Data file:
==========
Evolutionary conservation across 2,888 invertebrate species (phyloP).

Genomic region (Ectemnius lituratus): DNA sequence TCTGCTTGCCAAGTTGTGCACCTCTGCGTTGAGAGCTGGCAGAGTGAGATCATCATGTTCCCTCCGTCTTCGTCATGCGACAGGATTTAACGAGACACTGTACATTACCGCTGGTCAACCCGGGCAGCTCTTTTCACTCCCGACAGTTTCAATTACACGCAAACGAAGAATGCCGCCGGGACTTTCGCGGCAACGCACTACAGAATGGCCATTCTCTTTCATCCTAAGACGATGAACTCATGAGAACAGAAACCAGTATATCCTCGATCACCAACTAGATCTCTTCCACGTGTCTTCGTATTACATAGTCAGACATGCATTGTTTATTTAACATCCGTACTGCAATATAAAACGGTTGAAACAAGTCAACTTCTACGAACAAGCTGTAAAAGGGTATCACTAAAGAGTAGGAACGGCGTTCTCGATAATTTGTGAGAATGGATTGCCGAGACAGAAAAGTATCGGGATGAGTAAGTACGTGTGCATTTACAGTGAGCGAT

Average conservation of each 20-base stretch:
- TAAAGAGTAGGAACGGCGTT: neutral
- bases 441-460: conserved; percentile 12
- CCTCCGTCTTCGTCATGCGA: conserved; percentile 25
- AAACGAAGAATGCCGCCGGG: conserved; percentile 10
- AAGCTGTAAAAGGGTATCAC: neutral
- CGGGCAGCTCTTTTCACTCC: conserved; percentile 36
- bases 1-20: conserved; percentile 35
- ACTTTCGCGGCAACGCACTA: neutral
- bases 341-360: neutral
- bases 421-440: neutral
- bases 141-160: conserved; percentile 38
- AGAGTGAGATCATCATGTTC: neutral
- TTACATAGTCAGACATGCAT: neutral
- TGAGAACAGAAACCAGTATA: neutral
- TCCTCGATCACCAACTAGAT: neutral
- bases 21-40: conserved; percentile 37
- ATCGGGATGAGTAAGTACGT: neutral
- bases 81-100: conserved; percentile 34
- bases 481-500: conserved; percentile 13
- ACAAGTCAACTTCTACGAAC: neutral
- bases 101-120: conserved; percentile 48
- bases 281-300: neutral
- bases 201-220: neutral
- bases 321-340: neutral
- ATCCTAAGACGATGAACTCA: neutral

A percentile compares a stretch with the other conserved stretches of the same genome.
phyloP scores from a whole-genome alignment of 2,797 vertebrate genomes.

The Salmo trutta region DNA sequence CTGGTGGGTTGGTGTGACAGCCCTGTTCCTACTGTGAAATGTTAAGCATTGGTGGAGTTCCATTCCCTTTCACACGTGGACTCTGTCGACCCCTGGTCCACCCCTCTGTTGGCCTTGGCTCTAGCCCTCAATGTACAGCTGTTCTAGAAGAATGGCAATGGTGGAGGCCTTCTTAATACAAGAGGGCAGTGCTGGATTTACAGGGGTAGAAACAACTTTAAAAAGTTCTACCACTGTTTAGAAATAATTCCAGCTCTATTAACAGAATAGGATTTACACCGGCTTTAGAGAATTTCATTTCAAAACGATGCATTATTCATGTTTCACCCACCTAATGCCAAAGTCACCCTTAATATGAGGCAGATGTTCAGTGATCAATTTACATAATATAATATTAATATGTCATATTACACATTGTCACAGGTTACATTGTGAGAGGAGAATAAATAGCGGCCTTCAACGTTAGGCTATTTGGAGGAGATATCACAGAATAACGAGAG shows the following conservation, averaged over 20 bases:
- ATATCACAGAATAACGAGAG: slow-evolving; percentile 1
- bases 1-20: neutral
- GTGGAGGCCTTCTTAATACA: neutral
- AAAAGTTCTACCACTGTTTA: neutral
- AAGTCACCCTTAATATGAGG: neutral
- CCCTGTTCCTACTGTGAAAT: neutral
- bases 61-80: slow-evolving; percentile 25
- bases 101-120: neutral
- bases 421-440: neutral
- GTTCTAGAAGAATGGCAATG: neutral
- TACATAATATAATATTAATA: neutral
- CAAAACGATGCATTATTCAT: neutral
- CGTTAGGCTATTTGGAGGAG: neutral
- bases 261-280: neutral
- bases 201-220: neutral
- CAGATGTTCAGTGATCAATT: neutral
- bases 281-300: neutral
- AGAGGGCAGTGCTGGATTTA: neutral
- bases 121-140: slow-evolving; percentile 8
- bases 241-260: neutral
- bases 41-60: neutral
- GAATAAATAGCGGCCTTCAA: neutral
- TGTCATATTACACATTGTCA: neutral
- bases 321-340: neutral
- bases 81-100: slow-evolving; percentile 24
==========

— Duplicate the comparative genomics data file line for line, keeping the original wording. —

Evolutionary conservation across 2,888 invertebrate species (phyloP).

Genomic region (Ectemnius lituratus): DNA sequence TCTGCTTGCCAAGTTGTGCACCTCTGCGTTGAGAGCTGGCAGAGTGAGATCATCATGTTCCCTCCGTCTTCGTCATGCGACAGGATTTAACGAGACACTGTACATTACCGCTGGTCAACCCGGGCAGCTCTTTTCACTCCCGACAGTTTCAATTACACGCAAACGAAGAATGCCGCCGGGACTTTCGCGGCAACGCACTACAGAATGGCCATTCTCTTTCATCCTAAGACGATGAACTCATGAGAACAGAAACCAGTATATCCTCGATCACCAACTAGATCTCTTCCACGTGTCTTCGTATTACATAGTCAGACATGCATTGTTTATTTAACATCCGTACTGCAATATAAAACGGTTGAAACAAGTCAACTTCTACGAACAAGCTGTAAAAGGGTATCACTAAAGAGTAGGAACGGCGTTCTCGATAATTTGTGAGAATGGATTGCCGAGACAGAAAAGTATCGGGATGAGTAAGTACGTGTGCATTTACAGTGAGCGAT

Average conservation of each 20-base stretch:
- TAAAGAGTAGGAACGGCGTT: neutral
- bases 441-460: conserved; percentile 12
- CCTCCGTCTTCGTCATGCGA: conserved; percentile 25
- AAACGAAGAATGCCGCCGGG: conserved; percentile 10
- AAGCTGTAAAAGGGTATCAC: neutral
- CGGGCAGCTCTTTTCACTCC: conserved; percentile 36
- bases 1-20: conserved; percentile 35
- ACTTTCGCGGCAACGCACTA: neutral
- bases 341-360: neutral
- bases 421-440: neutral
- bases 141-160: conserved; percentile 38
- AGAGTGAGATCATCATGTTC: neutral
- TTACATAGTCAGACATGCAT: neutral
- TGAGAACAGAAACCAGTATA: neutral
- TCCTCGATCACCAACTAGAT: neutral
- bases 21-40: conserved; percentile 37
- ATCGGGATGAGTAAGTACGT: neutral
- bases 81-100: conserved; percentile 34
- bases 481-500: conserved; percentile 13
- ACAAGTCAACTTCTACGAAC: neutral
- bases 101-120: conserved; percentile 48
- bases 281-300: neutral
- bases 201-220: neutral
- bases 321-340: neutral
- ATCCTAAGACGATGAACTCA: neutral

A percentile compares a stretch with the other conserved stretches of the same genome.
phyloP scores from a whole-genome alignment of 2,797 vertebrate genomes.

The Salmo trutta region DNA sequence CTGGTGGGTTGGTGTGACAGCCCTGTTCCTACTGTGAAATGTTAAGCATTGGTGGAGTTCCATTCCCTTTCACACGTGGACTCTGTCGACCCCTGGTCCACCCCTCTGTTGGCCTTGGCTCTAGCCCTCAATGTACAGCTGTTCTAGAAGAATGGCAATGGTGGAGGCCTTCTTAATACAAGAGGGCAGTGCTGGATTTACAGGGGTAGAAACAACTTTAAAAAGTTCTACCACTGTTTAGAAATAATTCCAGCTCTATTAACAGAATAGGATTTACACCGGCTTTAGAGAATTTCATTTCAAAACGATGCATTATTCATGTTTCACCCACCTAATGCCAAAGTCACCCTTAATATGAGGCAGATGTTCAGTGATCAATTTACATAATATAATATTAATATGTCATATTACACATTGTCACAGGTTACATTGTGAGAGGAGAATAAATAGCGGCCTTCAACGTTAGGCTATTTGGAGGAGATATCACAGAATAACGAGAG shows the following conservation, averaged over 20 bases:
- ATATCACAGAATAACGAGAG: slow-evolving; percentile 1
- bases 1-20: neutral
- GTGGAGGCCTTCTTAATACA: neutral
- AAAAGTTCTACCACTGTTTA: neutral
- AAGTCACCCTTAATATGAGG: neutral
- CCCTGTTCCTACTGTGAAAT: neutral
- bases 61-80: slow-evolving; percentile 25
- bases 101-120: neutral
- bases 421-440: neutral
- GTTCTAGAAGAATGGCAATG: neutral
- TACATAATATAATATTAATA: neutral
- CAAAACGATGCATTATTCAT: neutral
- CGTTAGGCTATTTGGAGGAG: neutral
- bases 261-280: neutral
- bases 201-220: neutral
- CAGATGTTCAGTGATCAATT: neutral
- bases 281-300: neutral
- AGAGGGCAGTGCTGGATTTA: neutral
- bases 121-140: slow-evolving; percentile 8
- bases 241-260: neutral
- bases 41-60: neutral
- GAATAAATAGCGGCCTTCAA: neutral
- TGTCATATTACACATTGTCA: neutral
- bases 321-340: neutral
- bases 81-100: slow-evolving; percentile 24